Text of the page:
Felipe VI, 46, has been proclaimed the new king of Spain, following the resignation of his father Juan Carlos, 76. As king, Felipe VI will be Spain’s head of state as well as commander-in-chief of the Spanish Armed Forces. The official ceremony took place before Spain’s parliament with the king dressed in formal military attire and swearing an oath of loyalty to Spain’s constitution.
The new king will have a role in helping calm tensions in the Catalonia region, where demands for separation have been growing. “There is room for all of us in this united and diverse Spain,” Felipe VI said during his 26-minuite speech, before ending with thanks in Catalan, Basque, Galician, and Spanish, the country’s four official languages. Among the 17 leaders of Spain’s regional governments, Catalonia’s did not applaud along with the rest for the new king.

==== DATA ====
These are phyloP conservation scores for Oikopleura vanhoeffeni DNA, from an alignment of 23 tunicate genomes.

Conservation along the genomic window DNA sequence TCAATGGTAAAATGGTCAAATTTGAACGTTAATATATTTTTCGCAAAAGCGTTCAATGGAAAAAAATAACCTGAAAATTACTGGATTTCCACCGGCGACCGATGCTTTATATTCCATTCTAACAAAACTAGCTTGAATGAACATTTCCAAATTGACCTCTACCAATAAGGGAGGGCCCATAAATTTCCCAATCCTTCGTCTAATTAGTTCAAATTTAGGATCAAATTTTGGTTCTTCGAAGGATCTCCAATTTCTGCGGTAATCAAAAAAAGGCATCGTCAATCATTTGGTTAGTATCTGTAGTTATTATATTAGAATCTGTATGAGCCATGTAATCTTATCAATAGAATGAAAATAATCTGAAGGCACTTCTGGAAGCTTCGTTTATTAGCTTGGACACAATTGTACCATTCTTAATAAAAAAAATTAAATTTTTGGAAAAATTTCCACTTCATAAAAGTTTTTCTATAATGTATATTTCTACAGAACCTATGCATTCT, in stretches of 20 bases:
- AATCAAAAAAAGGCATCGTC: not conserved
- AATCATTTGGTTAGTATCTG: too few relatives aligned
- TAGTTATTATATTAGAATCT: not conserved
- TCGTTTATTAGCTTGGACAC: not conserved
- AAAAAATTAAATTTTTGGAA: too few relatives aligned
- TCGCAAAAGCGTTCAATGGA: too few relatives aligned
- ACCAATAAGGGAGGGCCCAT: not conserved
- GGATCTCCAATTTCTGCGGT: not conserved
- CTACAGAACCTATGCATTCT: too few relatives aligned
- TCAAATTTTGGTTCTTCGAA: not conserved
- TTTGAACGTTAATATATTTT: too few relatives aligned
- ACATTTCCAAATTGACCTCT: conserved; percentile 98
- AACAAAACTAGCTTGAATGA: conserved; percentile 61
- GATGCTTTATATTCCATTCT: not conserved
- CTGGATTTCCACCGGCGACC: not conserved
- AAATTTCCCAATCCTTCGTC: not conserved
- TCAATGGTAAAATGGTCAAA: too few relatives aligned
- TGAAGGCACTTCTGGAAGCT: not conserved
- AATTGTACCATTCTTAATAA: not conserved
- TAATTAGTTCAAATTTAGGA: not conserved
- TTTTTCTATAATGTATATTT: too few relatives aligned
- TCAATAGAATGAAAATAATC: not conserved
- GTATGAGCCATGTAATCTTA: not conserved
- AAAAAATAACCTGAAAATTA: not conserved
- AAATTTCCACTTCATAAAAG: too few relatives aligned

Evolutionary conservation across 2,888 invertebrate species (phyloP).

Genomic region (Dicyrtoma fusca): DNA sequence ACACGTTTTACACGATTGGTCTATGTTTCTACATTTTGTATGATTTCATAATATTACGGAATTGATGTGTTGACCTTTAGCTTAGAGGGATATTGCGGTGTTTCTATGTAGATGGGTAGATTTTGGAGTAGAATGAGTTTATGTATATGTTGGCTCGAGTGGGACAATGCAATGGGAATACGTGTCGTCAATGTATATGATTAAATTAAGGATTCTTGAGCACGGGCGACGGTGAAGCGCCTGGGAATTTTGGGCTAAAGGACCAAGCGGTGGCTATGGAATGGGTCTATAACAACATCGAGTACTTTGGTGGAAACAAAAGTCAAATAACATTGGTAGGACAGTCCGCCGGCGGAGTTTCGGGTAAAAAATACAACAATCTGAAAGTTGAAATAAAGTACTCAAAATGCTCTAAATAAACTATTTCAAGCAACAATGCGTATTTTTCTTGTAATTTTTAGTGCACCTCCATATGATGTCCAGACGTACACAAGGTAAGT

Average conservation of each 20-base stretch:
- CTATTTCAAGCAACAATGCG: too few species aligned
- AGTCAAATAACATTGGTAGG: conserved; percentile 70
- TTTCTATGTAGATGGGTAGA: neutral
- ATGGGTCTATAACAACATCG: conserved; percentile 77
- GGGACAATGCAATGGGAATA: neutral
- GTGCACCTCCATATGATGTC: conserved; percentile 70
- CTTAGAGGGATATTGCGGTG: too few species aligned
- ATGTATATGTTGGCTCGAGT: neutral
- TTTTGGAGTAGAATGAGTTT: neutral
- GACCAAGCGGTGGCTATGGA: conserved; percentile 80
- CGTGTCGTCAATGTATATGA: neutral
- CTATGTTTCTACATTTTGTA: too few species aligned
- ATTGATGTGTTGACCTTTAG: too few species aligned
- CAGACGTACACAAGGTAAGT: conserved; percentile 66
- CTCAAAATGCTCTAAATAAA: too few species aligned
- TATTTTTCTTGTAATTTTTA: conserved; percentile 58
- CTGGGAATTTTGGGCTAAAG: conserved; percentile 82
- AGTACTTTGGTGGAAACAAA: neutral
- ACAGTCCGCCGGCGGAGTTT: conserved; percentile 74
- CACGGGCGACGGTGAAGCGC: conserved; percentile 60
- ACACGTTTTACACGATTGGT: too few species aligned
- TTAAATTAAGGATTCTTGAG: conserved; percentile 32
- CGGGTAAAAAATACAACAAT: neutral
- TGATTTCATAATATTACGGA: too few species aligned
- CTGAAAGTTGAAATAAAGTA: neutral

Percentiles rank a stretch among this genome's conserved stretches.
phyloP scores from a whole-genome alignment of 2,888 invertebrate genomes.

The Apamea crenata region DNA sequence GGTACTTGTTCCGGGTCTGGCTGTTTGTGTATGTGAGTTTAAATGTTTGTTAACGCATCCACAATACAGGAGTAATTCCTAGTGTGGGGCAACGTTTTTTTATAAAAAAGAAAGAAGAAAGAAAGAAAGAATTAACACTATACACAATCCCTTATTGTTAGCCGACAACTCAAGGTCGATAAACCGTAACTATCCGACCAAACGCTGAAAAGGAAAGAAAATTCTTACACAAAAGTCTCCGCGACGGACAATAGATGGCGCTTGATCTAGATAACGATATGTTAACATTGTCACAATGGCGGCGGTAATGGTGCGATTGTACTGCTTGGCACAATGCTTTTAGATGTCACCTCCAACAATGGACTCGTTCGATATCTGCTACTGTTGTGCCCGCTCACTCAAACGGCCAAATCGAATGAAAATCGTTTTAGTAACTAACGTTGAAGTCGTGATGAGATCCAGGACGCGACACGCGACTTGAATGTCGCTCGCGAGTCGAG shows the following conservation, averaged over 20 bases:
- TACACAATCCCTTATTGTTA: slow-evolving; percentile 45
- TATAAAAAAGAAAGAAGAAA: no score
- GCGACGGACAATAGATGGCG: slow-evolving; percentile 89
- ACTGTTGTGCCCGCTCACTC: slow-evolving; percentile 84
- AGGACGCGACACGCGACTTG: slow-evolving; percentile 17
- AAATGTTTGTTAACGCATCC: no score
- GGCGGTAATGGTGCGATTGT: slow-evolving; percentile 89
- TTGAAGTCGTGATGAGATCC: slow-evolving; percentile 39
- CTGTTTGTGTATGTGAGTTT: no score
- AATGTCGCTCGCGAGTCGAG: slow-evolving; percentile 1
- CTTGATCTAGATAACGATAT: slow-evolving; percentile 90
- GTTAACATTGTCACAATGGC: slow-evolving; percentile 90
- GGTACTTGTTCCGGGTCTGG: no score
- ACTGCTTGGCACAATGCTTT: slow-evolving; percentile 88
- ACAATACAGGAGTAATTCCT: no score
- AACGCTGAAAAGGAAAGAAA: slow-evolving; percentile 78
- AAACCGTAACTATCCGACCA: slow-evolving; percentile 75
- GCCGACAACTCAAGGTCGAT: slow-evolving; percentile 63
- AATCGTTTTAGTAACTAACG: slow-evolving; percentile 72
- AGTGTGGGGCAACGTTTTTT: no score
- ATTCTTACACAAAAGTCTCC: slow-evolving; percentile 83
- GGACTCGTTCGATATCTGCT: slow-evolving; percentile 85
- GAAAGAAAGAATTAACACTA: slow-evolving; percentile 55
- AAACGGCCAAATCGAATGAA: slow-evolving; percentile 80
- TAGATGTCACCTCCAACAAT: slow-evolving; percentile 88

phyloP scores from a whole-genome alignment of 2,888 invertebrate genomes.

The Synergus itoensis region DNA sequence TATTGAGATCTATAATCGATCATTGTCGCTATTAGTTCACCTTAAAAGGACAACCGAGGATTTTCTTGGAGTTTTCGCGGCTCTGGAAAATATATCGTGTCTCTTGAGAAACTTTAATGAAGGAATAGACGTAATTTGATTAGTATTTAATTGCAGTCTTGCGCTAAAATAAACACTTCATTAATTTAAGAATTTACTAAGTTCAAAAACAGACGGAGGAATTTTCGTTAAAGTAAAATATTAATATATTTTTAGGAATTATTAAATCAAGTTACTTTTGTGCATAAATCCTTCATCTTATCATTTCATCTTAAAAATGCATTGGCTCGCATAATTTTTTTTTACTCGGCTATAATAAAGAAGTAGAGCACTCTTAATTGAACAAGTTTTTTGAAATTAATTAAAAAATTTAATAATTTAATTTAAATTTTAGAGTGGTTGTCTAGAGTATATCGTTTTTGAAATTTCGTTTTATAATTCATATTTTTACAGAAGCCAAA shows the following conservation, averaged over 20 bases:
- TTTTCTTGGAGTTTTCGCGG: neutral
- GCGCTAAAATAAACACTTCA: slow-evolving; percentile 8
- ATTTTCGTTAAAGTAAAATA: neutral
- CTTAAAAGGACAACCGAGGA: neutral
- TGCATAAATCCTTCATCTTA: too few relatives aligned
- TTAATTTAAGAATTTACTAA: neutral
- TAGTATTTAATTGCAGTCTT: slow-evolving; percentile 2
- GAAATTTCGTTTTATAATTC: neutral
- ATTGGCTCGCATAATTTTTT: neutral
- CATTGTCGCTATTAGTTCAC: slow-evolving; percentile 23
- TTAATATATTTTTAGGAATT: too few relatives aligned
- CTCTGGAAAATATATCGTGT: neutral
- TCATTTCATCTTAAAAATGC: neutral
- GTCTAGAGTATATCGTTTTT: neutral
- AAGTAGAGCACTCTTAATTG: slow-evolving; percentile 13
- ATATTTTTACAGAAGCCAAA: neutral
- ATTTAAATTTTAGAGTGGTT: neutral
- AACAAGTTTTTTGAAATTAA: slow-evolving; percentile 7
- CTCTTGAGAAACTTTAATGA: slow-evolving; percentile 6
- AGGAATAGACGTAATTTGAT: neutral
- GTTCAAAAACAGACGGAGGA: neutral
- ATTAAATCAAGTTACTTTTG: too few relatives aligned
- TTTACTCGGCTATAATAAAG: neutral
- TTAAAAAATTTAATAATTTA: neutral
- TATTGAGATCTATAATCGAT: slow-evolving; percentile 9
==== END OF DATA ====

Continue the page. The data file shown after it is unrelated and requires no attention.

Juan Carlos’ reign had lasted 39 years, being named as the next head of state by dictator Francisco Franco in 1969 and assuming the throne two days after Franco’s death in 1975. Juan Carlos had been a popular monarch throughout his years, although an expensive elephant hunting trip in 2012 during Spain’s economic crisis has tainted his image. Both Juan Carlos and his daughter Cristina, who is also plagued by allegations of wrong-doing, were not in attendance during the ceremony.
Recently in Spain, an anti-monarchist movement has been gaining momentum, with demands for a republic system to replace the monarchy fueled by stories of royal family scandal and corruption. After being denied the right to hold a rally demanding the end to the monarchy, dozens of protesters gathered near Puerta del Sol in Madrid, resulting in three arrests. A poll conducted in June by a politically neutral polling firm shows the 62% of Spaniards want a referendum on the monarchy’s future “at some point.”
Authorities deployed 7,000 police officers and several helicopters to secure the new king’s motorcade route.
Source: Spain’s Crown Prince Becomes King Felipe VI — Wall Street Journal